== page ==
Legal Fund for Clintons Falls Short in Final Accounting

TIMES STAFF WRITER

The legal defense fund for former President Clinton and Sen. Hillary Rodham Clinton raised only $750,000 over the last eight months, leaving the Clintons nearly $4 million short of paying the enormous legal bills they have incurred since 1994.

Providing a final accounting, trustees of the fund said Wednesday that it had received more than 116,400 individual contributions since its establishment three years ago, with donations averaging $75 each. A total of 138 people gave the maximum allowable gift of $10,000 a year.

In all, the fund has received $8.7 million since its formation in February 1998 and applied $7.4 million of that toward the Clintons' legal bills after paying its administrative expenses, direct mailing costs, salaries and accounting. But the legal payments fall $3.9 million short of the $11.3 million in legal expenses incurred by the Clintons, Anthony F. Essaye, the fund's executive director, told reporters.

No donations linked to individuals granted clemency by Clinton were received in recent months, Essaye said, although the ex-wife and a daughter of fugitive commodities broker Marc Rich each contributed $10,000 to the fund soon after its inception. Essaye said that the fund's contribution records have not been subpoenaed by federal prosecutors or congressional investigators.

The bulk of the legal payments has gone to the Clintons' two private lawyers, David E. Kendall and Robert S. Bennett, Essaye said.

The lawyers' bills resulted from former independent counsel Kenneth W. Starr's investigations of a broad array of matters referred to as Whitewater, after an Arkansas land deal, and Clinton's relationship with onetime White House intern Monica S. Lewinsky. Other bills were related to a follow-up investigation by Starr successor Robert W. Ray, the Paula Corbin Jones sexual harassment lawsuit and the congressional impeachment battle, according to fund trustees. They offered no breakdown of expenses by category.

Essaye said he was uncertain when the fund would officially close down operations, although "the idea always had been to assist the Clintons only while he was president, and frankly donations have been tailing off." He said the fund was required to provide Sen. Clinton with a first-quarter report by April on funds applied to any bills remaining this year.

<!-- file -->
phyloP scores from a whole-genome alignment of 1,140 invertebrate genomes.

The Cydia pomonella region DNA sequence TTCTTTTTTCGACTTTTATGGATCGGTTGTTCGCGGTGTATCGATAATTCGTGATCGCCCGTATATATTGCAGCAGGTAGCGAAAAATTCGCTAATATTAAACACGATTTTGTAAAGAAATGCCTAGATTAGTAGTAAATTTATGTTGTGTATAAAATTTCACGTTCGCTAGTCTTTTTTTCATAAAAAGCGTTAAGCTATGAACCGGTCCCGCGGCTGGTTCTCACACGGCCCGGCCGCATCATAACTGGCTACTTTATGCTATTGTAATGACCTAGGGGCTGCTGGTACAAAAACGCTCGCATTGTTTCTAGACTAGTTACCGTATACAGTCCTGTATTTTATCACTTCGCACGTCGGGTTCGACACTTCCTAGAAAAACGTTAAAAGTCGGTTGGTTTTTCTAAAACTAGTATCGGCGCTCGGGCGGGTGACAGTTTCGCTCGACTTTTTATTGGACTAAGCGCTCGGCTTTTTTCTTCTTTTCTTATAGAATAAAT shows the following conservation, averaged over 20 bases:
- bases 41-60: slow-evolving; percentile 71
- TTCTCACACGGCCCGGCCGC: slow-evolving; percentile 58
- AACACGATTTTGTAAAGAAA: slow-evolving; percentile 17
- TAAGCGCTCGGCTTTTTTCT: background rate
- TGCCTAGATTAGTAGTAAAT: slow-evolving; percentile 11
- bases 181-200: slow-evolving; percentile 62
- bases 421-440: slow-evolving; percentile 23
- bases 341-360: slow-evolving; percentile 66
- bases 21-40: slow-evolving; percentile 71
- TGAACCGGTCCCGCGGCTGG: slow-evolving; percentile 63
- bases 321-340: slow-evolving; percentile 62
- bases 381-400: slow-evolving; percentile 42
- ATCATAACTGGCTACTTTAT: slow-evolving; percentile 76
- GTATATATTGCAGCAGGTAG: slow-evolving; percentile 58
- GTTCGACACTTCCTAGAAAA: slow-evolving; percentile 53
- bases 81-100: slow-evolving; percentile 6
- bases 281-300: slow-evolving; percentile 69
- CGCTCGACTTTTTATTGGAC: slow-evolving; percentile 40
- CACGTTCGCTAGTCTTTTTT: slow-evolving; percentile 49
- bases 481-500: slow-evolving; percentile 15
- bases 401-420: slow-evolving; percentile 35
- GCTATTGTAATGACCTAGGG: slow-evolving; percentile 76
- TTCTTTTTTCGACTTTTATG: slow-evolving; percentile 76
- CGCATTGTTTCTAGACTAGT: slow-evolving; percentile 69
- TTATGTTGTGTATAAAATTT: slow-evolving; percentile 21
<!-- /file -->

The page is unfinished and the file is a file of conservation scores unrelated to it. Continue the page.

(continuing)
The $750,000 donated to the fund over the last eight months was the smallest amount for any reporting period, according to trustees. The fund collected $950,000 during the first six months of last year and $800,000 during the preceding half-year period.

By contrast, in the first 18 months of the fund's existence, a period that included the Lewinsky investigation, the Jones lawsuit and the impeachment proceedings, it received more than $6 million in donations.

Commenting on the shortfall in covering all of the Clintons' bills, Essaye said: "Our original goal was to reduce the financial burden on the president, but his legal fees went way beyond our expectations."

He said trustees "will meet with the former president and his staff soon" to discuss the remaining bills. Clinton previously agreed not to seek taxpayer reimbursement of legal fees for the Lewinsky investigation, although he might qualify as the target of an independent counsel who was not indicted.

Eight donors contributed the maximum $10,000 during the last reporting period. They included Dennis W. Bakke, an Arlington, Va., industrialist and his wife, Eileen, and Nashville stockbroker Richard J. Eskind and his wife, Jane.

The others were Kevin P. O'Sullivan, a retired New York television executive, and his wife, Carole; Dallas attorney Frederick M. Baron; and Earl B. Sloan of Walnut Ridge, Ark.

Rules of the trust prohibited donations from non-U.S. citizens, corporations, labor unions, registered lobbyists and employees of the executive branch of government.

During the last three years, the fund returned about $40,000 to people who were deemed ineligible to contribute, Essaye said. Clinton was prohibited by the Ethics in Government Act from personally soliciting contributions.

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Times researcher Robin Cochran contributed to this story.

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